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dc.contributor.advisorO'Keefe, Catherineen_US
dc.contributor.authorStearnes, Corrien_US
dc.date.accessioned2019-05-01T16:05:09Z
dc.date.issued2019-05-18
dc.identifier.urihttp://hdl.handle.net/10504/122529
dc.description.abstractBackground/Significance: Human papillomavirus (HPV) is the most common sexually transmitted disease according to the Centers for Disease Control and Prevention (2014). In 2014 there were about 79 million HPV-infected Americans and that number was expected to subsequently increase by 14 million each year (CDC, 2014; Dixon et. al., 2017). It is estimated that about 75% of the population will be exposed to HPV at some point in their lifetime (Carozzi et al., 2018). Many people do not even know they have contracted HPV until they develop some of the negative effects of HPV, such as cancer (CDC, 2014). HPV-related cervical cancer causes around 4,000 deaths a year in the United States (Downs et al., 2010). HPV is not only responsible for cervical cancer, but also vaginal, penile, oropharyngeal and rectal cancers (CDC, 2017). The Advisory Committee on Immunization Practices (ACIP) recommends that all children ages 11 and 12 be vaccinated against HPV as well (CDC, 2011).|Problem: The US Food and Drug Administration (2014) reports that the HPV vaccine has been shown to be up to 96.7%, depending on cancer type, effective in preventing cancers caused by HPV. Even though the vaccine has been shown to be effective, in 2016, less than 64% of all teens, 13-17 years of age, were vaccinated against HPV in Nebraska (CDC, 2017). Out of that, only 41.3% of males in that group are fully vaccinated against HPV, lower than their female counterparts (CDC, 2017).|Purpose: The purpose of the quality improvement project was to increase the parental intention to vaccinate their children against HPV in the state of Nebraska.|Methods: The project was a descriptive-exploratory quality improvement project. The framework was the Plan-Do-Study-Act cycle. The target population for this study was parents of preteens in Nebraska. The sample was drawn from students in 6th-grade. This is the ideal time for this population to start the HPV vaccination series since Nebraska Law mandates 7th-grade physicals. A fact sheet obtained from the CDC was distributed to all public schools within the state of Nebraska. However, this only generated three responses. We set out to find the cause of such a low response rate and found four school nurses willing to participate, which generated a better response rate. The parents reviewed the fact sheet, and hopefully, the preteen as well in their own environment, on their own time. Ethical considerations were taken to make sure that no respondents information was obtained or shared. Informed consent as a cover letter which provided the purpose of the project and an email address was provided for participant questions. Respondents gave their consent when they responded to the survey. Subjects were not forced or coerced into completing the survey. Participants were not discriminated against based on their response or lack of response to the survey. The IP addresses of the respondents was blocked and not traceable. The aggregate data gained from this study was only used to determine if there is a need for increased education about HPV and the HPV vaccine to increase uptake of the vaccine. Approvals were sought from the Creighton Institutional Review Board (IRB) in addition to school or state approvals that were needed.en_US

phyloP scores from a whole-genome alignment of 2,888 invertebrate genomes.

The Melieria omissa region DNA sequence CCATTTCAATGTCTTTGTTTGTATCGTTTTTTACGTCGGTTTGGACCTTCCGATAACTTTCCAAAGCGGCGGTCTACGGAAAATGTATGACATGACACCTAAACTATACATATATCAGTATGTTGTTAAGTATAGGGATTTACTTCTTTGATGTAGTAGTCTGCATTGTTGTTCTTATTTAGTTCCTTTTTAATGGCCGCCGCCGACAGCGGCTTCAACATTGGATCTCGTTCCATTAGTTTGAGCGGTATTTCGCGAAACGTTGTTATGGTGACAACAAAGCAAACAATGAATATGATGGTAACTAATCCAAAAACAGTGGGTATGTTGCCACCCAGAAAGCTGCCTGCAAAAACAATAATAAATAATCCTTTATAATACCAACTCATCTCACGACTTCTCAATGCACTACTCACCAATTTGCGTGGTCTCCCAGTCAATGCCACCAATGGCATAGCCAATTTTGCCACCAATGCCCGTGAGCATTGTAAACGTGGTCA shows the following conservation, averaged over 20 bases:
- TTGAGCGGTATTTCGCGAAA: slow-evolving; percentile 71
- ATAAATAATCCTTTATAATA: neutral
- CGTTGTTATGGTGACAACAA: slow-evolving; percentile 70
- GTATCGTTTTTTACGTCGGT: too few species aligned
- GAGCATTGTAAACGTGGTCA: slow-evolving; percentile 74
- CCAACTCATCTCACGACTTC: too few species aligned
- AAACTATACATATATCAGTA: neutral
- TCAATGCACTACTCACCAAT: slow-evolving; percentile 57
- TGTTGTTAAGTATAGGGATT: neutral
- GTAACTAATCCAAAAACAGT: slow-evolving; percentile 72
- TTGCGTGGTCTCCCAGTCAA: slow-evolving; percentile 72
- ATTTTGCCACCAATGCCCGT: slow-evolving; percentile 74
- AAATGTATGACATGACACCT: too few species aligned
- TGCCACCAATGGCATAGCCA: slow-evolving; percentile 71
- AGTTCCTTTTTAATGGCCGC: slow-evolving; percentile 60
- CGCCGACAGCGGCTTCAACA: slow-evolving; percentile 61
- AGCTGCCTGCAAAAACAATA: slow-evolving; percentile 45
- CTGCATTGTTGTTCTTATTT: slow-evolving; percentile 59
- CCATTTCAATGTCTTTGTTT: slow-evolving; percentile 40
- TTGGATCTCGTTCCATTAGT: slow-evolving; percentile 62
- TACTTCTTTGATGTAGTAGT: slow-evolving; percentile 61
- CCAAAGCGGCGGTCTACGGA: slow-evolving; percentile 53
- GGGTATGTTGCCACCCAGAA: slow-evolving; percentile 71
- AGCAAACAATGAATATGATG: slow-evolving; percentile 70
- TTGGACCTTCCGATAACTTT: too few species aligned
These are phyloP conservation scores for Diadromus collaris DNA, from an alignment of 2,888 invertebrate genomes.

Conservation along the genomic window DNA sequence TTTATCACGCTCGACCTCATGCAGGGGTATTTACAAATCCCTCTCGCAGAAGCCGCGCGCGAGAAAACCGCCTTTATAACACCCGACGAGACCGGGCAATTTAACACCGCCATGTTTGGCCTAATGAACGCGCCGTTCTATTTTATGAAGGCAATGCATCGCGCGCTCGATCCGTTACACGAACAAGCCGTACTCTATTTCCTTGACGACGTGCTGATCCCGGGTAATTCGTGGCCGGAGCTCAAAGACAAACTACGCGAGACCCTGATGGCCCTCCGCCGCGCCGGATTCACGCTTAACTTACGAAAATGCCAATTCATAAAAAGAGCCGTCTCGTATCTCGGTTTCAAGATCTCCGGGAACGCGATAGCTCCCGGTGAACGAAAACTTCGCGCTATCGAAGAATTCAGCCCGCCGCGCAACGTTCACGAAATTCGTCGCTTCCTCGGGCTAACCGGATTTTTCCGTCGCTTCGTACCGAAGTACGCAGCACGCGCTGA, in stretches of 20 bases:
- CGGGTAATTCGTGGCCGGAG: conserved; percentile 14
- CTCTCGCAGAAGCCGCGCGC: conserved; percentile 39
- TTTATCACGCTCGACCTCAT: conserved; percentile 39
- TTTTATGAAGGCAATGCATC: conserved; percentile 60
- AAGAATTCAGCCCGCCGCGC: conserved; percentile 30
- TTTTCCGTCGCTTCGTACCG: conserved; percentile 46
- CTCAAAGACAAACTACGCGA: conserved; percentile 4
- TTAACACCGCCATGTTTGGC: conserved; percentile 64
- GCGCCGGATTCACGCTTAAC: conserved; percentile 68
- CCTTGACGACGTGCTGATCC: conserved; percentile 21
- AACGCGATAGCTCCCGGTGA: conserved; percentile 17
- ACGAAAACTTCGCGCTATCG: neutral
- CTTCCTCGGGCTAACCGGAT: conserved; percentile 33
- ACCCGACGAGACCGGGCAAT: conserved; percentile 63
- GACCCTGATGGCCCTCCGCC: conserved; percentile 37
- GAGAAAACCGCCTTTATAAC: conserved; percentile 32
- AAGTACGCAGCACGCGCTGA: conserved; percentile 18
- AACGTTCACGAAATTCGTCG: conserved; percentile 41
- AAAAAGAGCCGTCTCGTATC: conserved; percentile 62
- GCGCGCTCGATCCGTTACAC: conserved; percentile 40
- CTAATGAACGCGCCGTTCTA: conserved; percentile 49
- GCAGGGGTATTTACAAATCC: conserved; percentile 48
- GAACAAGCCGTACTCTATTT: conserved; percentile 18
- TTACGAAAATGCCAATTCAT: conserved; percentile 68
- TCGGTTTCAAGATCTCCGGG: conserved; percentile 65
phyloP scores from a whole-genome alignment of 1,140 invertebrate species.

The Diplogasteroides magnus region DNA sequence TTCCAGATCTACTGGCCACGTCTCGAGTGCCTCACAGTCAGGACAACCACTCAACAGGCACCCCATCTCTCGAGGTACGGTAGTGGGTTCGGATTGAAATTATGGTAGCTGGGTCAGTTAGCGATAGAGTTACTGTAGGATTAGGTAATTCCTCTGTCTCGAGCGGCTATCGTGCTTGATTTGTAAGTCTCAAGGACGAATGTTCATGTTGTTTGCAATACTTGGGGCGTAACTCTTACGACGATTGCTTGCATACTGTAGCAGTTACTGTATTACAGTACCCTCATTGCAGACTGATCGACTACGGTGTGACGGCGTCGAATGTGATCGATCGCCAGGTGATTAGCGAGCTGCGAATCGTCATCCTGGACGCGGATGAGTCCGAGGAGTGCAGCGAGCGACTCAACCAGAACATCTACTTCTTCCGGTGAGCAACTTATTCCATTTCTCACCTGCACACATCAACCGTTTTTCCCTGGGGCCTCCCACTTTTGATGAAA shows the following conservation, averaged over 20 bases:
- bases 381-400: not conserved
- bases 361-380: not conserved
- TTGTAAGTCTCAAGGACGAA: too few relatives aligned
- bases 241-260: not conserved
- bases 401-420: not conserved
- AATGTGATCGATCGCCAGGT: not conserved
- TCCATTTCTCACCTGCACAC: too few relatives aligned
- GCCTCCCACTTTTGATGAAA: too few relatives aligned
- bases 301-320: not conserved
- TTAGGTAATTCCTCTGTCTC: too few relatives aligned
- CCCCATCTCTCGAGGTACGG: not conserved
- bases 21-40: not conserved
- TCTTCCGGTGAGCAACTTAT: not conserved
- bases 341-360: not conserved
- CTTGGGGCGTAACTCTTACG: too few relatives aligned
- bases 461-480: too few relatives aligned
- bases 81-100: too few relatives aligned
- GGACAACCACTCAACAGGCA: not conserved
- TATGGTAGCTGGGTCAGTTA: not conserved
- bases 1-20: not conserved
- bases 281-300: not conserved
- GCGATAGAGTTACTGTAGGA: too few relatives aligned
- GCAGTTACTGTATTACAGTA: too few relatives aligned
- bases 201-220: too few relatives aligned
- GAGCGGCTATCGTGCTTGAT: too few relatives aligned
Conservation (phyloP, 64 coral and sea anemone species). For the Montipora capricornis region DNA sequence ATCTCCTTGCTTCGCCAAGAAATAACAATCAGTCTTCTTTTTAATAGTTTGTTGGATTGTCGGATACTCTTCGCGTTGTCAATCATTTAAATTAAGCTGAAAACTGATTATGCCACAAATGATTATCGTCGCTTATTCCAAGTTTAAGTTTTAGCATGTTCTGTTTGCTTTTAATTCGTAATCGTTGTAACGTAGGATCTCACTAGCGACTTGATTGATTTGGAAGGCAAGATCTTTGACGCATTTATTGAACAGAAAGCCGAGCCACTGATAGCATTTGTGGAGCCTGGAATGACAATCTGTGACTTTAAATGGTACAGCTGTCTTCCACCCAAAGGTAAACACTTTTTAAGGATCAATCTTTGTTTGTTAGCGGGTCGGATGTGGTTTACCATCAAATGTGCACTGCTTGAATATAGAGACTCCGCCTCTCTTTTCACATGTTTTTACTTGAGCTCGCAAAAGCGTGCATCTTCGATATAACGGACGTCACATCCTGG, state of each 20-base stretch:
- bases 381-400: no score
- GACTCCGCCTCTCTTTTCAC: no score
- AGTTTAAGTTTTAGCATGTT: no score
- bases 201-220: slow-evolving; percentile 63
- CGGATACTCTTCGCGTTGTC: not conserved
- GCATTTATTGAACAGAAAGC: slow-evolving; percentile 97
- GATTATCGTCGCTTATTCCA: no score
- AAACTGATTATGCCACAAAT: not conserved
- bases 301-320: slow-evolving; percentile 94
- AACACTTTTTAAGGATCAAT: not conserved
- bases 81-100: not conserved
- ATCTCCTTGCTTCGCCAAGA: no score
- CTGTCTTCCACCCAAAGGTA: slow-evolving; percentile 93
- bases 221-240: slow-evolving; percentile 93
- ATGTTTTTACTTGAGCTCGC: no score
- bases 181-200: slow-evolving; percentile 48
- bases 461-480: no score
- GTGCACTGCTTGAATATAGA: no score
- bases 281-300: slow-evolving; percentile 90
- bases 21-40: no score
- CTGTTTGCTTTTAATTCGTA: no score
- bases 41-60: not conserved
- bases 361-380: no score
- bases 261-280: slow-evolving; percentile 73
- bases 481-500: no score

dc.rightsCopyright is retained by the Author. A non-exclusive distribution right is granted to Creighton Universityen_US
dc.subject.meshPapillomaviridaeen_US
dc.subject.meshVaccinationen_US
dc.subject.meshAdolescenten_US
dc.subject.meshParentsen_US
dc.subject.meshPatient Complianceen_US
dc.titlePediatric HPV Vaccination: Increasing Parental Intent to Vaccinateen_US
dc.rights.holderCorri Stearnesen_US
dc.description.noteManuscripten_US
dc.embargo.liftdate2020-05-18
dc.embargo.terms2020-05-18
dc.degree.levelDNPen_US
dc.degree.disciplineDoctor of Nursing Practice (DNP) Programen_US
dc.degree.nameDoctor of Nursing Practiceen_US
dc.degree.committeeTucker, Carolen_US


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